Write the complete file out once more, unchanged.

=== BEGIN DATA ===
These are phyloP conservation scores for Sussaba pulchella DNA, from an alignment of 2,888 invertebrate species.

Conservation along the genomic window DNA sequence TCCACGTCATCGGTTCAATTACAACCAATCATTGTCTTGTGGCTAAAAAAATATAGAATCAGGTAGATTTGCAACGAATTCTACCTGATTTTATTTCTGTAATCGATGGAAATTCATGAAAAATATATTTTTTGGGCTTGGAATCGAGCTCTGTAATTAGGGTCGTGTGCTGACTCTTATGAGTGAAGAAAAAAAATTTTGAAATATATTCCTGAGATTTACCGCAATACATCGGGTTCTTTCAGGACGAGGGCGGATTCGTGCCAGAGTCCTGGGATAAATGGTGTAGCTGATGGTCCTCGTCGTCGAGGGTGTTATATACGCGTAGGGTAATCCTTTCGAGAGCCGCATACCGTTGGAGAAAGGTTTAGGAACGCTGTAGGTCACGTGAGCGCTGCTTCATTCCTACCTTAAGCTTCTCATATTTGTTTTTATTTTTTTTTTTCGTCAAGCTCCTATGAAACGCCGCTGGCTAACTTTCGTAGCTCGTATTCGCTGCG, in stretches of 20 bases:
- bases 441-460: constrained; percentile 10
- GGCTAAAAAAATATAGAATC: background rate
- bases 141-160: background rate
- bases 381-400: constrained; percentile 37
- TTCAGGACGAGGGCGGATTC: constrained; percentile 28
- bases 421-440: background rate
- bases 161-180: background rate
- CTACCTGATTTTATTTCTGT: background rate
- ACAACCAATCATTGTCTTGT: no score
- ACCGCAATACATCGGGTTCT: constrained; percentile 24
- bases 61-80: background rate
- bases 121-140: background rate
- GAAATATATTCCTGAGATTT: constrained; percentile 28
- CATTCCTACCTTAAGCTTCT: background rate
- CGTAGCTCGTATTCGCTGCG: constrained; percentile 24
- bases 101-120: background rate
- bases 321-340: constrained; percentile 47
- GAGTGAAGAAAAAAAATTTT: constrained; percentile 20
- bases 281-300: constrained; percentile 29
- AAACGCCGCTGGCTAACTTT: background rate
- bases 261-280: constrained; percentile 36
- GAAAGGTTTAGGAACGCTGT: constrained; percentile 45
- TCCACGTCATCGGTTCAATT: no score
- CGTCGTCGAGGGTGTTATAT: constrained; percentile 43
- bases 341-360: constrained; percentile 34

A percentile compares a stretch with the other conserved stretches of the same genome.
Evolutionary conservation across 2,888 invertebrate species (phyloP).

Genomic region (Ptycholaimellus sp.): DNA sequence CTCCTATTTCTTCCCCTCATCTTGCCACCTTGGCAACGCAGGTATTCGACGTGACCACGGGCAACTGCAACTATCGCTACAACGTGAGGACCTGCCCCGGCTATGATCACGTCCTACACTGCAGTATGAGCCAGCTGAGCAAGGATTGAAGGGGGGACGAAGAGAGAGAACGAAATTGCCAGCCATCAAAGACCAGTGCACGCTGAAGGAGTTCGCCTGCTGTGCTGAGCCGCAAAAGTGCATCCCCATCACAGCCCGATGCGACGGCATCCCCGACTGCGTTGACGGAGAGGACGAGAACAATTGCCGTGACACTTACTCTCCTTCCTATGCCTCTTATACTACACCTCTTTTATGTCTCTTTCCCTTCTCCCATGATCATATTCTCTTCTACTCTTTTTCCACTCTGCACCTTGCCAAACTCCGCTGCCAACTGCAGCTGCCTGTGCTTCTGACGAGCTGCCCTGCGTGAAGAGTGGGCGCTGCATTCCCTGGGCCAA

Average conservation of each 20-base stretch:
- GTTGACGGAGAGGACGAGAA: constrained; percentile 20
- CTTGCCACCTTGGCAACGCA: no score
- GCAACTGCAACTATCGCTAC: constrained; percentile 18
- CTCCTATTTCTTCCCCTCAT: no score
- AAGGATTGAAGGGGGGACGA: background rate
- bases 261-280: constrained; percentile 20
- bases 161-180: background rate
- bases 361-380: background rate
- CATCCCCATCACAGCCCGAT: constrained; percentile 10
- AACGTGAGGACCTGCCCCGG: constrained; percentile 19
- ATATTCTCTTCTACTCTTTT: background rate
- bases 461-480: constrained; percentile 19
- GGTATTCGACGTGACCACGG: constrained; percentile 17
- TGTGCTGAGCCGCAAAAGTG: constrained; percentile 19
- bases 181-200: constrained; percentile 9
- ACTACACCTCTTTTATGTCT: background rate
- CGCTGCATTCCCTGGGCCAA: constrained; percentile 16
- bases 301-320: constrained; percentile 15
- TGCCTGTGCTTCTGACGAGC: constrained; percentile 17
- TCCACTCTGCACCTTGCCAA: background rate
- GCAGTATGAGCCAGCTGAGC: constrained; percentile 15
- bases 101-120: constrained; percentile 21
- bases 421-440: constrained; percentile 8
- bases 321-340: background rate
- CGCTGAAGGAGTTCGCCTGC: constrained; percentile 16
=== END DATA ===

These are phyloP conservation scores for Sussaba pulchella DNA, from an alignment of 2,888 invertebrate species.

Conservation along the genomic window DNA sequence TCCACGTCATCGGTTCAATTACAACCAATCATTGTCTTGTGGCTAAAAAAATATAGAATCAGGTAGATTTGCAACGAATTCTACCTGATTTTATTTCTGTAATCGATGGAAATTCATGAAAAATATATTTTTTGGGCTTGGAATCGAGCTCTGTAATTAGGGTCGTGTGCTGACTCTTATGAGTGAAGAAAAAAAATTTTGAAATATATTCCTGAGATTTACCGCAATACATCGGGTTCTTTCAGGACGAGGGCGGATTCGTGCCAGAGTCCTGGGATAAATGGTGTAGCTGATGGTCCTCGTCGTCGAGGGTGTTATATACGCGTAGGGTAATCCTTTCGAGAGCCGCATACCGTTGGAGAAAGGTTTAGGAACGCTGTAGGTCACGTGAGCGCTGCTTCATTCCTACCTTAAGCTTCTCATATTTGTTTTTATTTTTTTTTTTCGTCAAGCTCCTATGAAACGCCGCTGGCTAACTTTCGTAGCTCGTATTCGCTGCG, in stretches of 20 bases:
- bases 441-460: constrained; percentile 10
- GGCTAAAAAAATATAGAATC: background rate
- bases 141-160: background rate
- bases 381-400: constrained; percentile 37
- TTCAGGACGAGGGCGGATTC: constrained; percentile 28
- bases 421-440: background rate
- bases 161-180: background rate
- CTACCTGATTTTATTTCTGT: background rate
- ACAACCAATCATTGTCTTGT: no score
- ACCGCAATACATCGGGTTCT: constrained; percentile 24
- bases 61-80: background rate
- bases 121-140: background rate
- GAAATATATTCCTGAGATTT: constrained; percentile 28
- CATTCCTACCTTAAGCTTCT: background rate
- CGTAGCTCGTATTCGCTGCG: constrained; percentile 24
- bases 101-120: background rate
- bases 321-340: constrained; percentile 47
- GAGTGAAGAAAAAAAATTTT: constrained; percentile 20
- bases 281-300: constrained; percentile 29
- AAACGCCGCTGGCTAACTTT: background rate
- bases 261-280: constrained; percentile 36
- GAAAGGTTTAGGAACGCTGT: constrained; percentile 45
- TCCACGTCATCGGTTCAATT: no score
- CGTCGTCGAGGGTGTTATAT: constrained; percentile 43
- bases 341-360: constrained; percentile 34

A percentile compares a stretch with the other conserved stretches of the same genome.
Evolutionary conservation across 2,888 invertebrate species (phyloP).

Genomic region (Ptycholaimellus sp.): DNA sequence CTCCTATTTCTTCCCCTCATCTTGCCACCTTGGCAACGCAGGTATTCGACGTGACCACGGGCAACTGCAACTATCGCTACAACGTGAGGACCTGCCCCGGCTATGATCACGTCCTACACTGCAGTATGAGCCAGCTGAGCAAGGATTGAAGGGGGGACGAAGAGAGAGAACGAAATTGCCAGCCATCAAAGACCAGTGCACGCTGAAGGAGTTCGCCTGCTGTGCTGAGCCGCAAAAGTGCATCCCCATCACAGCCCGATGCGACGGCATCCCCGACTGCGTTGACGGAGAGGACGAGAACAATTGCCGTGACACTTACTCTCCTTCCTATGCCTCTTATACTACACCTCTTTTATGTCTCTTTCCCTTCTCCCATGATCATATTCTCTTCTACTCTTTTTCCACTCTGCACCTTGCCAAACTCCGCTGCCAACTGCAGCTGCCTGTGCTTCTGACGAGCTGCCCTGCGTGAAGAGTGGGCGCTGCATTCCCTGGGCCAA

Average conservation of each 20-base stretch:
- GTTGACGGAGAGGACGAGAA: constrained; percentile 20
- CTTGCCACCTTGGCAACGCA: no score
- GCAACTGCAACTATCGCTAC: constrained; percentile 18
- CTCCTATTTCTTCCCCTCAT: no score
- AAGGATTGAAGGGGGGACGA: background rate
- bases 261-280: constrained; percentile 20
- bases 161-180: background rate
- bases 361-380: background rate
- CATCCCCATCACAGCCCGAT: constrained; percentile 10
- AACGTGAGGACCTGCCCCGG: constrained; percentile 19
- ATATTCTCTTCTACTCTTTT: background rate
- bases 461-480: constrained; percentile 19
- GGTATTCGACGTGACCACGG: constrained; percentile 17
- TGTGCTGAGCCGCAAAAGTG: constrained; percentile 19
- bases 181-200: constrained; percentile 9
- ACTACACCTCTTTTATGTCT: background rate
- CGCTGCATTCCCTGGGCCAA: constrained; percentile 16
- bases 301-320: constrained; percentile 15
- TGCCTGTGCTTCTGACGAGC: constrained; percentile 17
- TCCACTCTGCACCTTGCCAA: background rate
- GCAGTATGAGCCAGCTGAGC: constrained; percentile 15
- bases 101-120: constrained; percentile 21
- bases 421-440: constrained; percentile 8
- bases 321-340: background rate
- CGCTGAAGGAGTTCGCCTGC: constrained; percentile 16